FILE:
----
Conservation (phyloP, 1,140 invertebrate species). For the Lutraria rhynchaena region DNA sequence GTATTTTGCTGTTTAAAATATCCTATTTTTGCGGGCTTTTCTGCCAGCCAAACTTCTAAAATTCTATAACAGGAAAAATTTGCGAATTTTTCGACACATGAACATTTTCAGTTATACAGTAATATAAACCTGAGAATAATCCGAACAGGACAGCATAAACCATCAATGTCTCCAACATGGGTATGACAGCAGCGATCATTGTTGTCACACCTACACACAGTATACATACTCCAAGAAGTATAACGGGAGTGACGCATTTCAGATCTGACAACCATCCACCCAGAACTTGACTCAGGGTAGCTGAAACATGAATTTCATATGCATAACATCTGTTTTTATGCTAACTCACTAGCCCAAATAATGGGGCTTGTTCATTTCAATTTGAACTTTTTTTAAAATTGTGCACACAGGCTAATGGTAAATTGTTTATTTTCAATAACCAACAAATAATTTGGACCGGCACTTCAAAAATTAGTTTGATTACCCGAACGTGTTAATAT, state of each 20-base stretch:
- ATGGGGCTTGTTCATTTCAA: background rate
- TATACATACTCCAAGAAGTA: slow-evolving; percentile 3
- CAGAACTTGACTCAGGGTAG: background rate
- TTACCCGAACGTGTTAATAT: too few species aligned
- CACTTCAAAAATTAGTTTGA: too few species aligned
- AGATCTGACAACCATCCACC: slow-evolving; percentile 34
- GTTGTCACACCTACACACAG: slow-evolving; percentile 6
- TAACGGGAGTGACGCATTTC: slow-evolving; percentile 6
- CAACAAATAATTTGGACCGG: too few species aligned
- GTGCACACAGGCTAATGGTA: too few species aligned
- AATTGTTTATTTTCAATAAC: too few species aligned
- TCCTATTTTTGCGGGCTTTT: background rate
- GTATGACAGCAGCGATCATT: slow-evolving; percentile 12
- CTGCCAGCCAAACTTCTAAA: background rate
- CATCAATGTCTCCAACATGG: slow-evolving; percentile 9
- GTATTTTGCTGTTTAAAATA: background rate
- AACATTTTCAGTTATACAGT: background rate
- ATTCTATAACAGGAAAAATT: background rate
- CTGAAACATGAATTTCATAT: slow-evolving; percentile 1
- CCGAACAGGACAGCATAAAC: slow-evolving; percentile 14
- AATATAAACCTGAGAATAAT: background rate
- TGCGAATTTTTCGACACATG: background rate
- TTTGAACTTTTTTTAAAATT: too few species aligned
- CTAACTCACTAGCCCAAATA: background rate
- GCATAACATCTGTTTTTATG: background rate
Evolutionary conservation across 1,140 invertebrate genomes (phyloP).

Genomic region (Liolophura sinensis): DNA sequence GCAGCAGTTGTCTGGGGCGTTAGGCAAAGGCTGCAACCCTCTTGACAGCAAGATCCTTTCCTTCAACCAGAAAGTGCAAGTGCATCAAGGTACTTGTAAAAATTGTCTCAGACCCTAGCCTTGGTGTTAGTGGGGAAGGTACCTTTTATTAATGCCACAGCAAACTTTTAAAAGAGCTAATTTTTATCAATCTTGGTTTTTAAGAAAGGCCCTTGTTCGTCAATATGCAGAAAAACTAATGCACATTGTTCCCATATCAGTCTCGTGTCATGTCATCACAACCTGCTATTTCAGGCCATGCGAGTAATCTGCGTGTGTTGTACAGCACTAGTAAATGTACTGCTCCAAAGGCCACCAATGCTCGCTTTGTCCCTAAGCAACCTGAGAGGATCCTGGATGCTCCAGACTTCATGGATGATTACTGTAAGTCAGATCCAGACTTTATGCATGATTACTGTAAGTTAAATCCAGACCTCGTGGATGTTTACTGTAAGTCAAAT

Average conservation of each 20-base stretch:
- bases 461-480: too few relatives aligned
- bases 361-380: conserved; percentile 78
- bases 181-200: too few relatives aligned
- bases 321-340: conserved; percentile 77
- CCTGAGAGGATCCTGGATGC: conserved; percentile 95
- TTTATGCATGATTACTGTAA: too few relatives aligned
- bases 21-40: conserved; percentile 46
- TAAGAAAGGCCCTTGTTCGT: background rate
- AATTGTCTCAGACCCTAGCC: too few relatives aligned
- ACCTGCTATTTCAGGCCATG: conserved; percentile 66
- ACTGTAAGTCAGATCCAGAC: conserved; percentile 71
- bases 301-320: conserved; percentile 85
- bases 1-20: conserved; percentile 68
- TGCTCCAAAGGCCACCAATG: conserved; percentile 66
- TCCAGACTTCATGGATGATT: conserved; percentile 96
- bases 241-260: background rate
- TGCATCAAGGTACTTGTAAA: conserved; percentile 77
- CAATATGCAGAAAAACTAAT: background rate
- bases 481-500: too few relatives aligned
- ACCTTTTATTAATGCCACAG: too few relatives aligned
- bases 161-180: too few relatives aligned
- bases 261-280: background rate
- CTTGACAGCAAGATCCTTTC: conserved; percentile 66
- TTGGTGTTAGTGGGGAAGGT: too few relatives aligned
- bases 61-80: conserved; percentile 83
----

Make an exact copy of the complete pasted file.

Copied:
Conservation (phyloP, 1,140 invertebrate species). For the Lutraria rhynchaena region DNA sequence GTATTTTGCTGTTTAAAATATCCTATTTTTGCGGGCTTTTCTGCCAGCCAAACTTCTAAAATTCTATAACAGGAAAAATTTGCGAATTTTTCGACACATGAACATTTTCAGTTATACAGTAATATAAACCTGAGAATAATCCGAACAGGACAGCATAAACCATCAATGTCTCCAACATGGGTATGACAGCAGCGATCATTGTTGTCACACCTACACACAGTATACATACTCCAAGAAGTATAACGGGAGTGACGCATTTCAGATCTGACAACCATCCACCCAGAACTTGACTCAGGGTAGCTGAAACATGAATTTCATATGCATAACATCTGTTTTTATGCTAACTCACTAGCCCAAATAATGGGGCTTGTTCATTTCAATTTGAACTTTTTTTAAAATTGTGCACACAGGCTAATGGTAAATTGTTTATTTTCAATAACCAACAAATAATTTGGACCGGCACTTCAAAAATTAGTTTGATTACCCGAACGTGTTAATAT, state of each 20-base stretch:
- ATGGGGCTTGTTCATTTCAA: background rate
- TATACATACTCCAAGAAGTA: slow-evolving; percentile 3
- CAGAACTTGACTCAGGGTAG: background rate
- TTACCCGAACGTGTTAATAT: too few species aligned
- CACTTCAAAAATTAGTTTGA: too few species aligned
- AGATCTGACAACCATCCACC: slow-evolving; percentile 34
- GTTGTCACACCTACACACAG: slow-evolving; percentile 6
- TAACGGGAGTGACGCATTTC: slow-evolving; percentile 6
- CAACAAATAATTTGGACCGG: too few species aligned
- GTGCACACAGGCTAATGGTA: too few species aligned
- AATTGTTTATTTTCAATAAC: too few species aligned
- TCCTATTTTTGCGGGCTTTT: background rate
- GTATGACAGCAGCGATCATT: slow-evolving; percentile 12
- CTGCCAGCCAAACTTCTAAA: background rate
- CATCAATGTCTCCAACATGG: slow-evolving; percentile 9
- GTATTTTGCTGTTTAAAATA: background rate
- AACATTTTCAGTTATACAGT: background rate
- ATTCTATAACAGGAAAAATT: background rate
- CTGAAACATGAATTTCATAT: slow-evolving; percentile 1
- CCGAACAGGACAGCATAAAC: slow-evolving; percentile 14
- AATATAAACCTGAGAATAAT: background rate
- TGCGAATTTTTCGACACATG: background rate
- TTTGAACTTTTTTTAAAATT: too few species aligned
- CTAACTCACTAGCCCAAATA: background rate
- GCATAACATCTGTTTTTATG: background rate
Evolutionary conservation across 1,140 invertebrate genomes (phyloP).

Genomic region (Liolophura sinensis): DNA sequence GCAGCAGTTGTCTGGGGCGTTAGGCAAAGGCTGCAACCCTCTTGACAGCAAGATCCTTTCCTTCAACCAGAAAGTGCAAGTGCATCAAGGTACTTGTAAAAATTGTCTCAGACCCTAGCCTTGGTGTTAGTGGGGAAGGTACCTTTTATTAATGCCACAGCAAACTTTTAAAAGAGCTAATTTTTATCAATCTTGGTTTTTAAGAAAGGCCCTTGTTCGTCAATATGCAGAAAAACTAATGCACATTGTTCCCATATCAGTCTCGTGTCATGTCATCACAACCTGCTATTTCAGGCCATGCGAGTAATCTGCGTGTGTTGTACAGCACTAGTAAATGTACTGCTCCAAAGGCCACCAATGCTCGCTTTGTCCCTAAGCAACCTGAGAGGATCCTGGATGCTCCAGACTTCATGGATGATTACTGTAAGTCAGATCCAGACTTTATGCATGATTACTGTAAGTTAAATCCAGACCTCGTGGATGTTTACTGTAAGTCAAAT

Average conservation of each 20-base stretch:
- bases 461-480: too few relatives aligned
- bases 361-380: conserved; percentile 78
- bases 181-200: too few relatives aligned
- bases 321-340: conserved; percentile 77
- CCTGAGAGGATCCTGGATGC: conserved; percentile 95
- TTTATGCATGATTACTGTAA: too few relatives aligned
- bases 21-40: conserved; percentile 46
- TAAGAAAGGCCCTTGTTCGT: background rate
- AATTGTCTCAGACCCTAGCC: too few relatives aligned
- ACCTGCTATTTCAGGCCATG: conserved; percentile 66
- ACTGTAAGTCAGATCCAGAC: conserved; percentile 71
- bases 301-320: conserved; percentile 85
- bases 1-20: conserved; percentile 68
- TGCTCCAAAGGCCACCAATG: conserved; percentile 66
- TCCAGACTTCATGGATGATT: conserved; percentile 96
- bases 241-260: background rate
- TGCATCAAGGTACTTGTAAA: conserved; percentile 77
- CAATATGCAGAAAAACTAAT: background rate
- bases 481-500: too few relatives aligned
- ACCTTTTATTAATGCCACAG: too few relatives aligned
- bases 161-180: too few relatives aligned
- bases 261-280: background rate
- CTTGACAGCAAGATCCTTTC: conserved; percentile 66
- TTGGTGTTAGTGGGGAAGGT: too few relatives aligned
- bases 61-80: conserved; percentile 83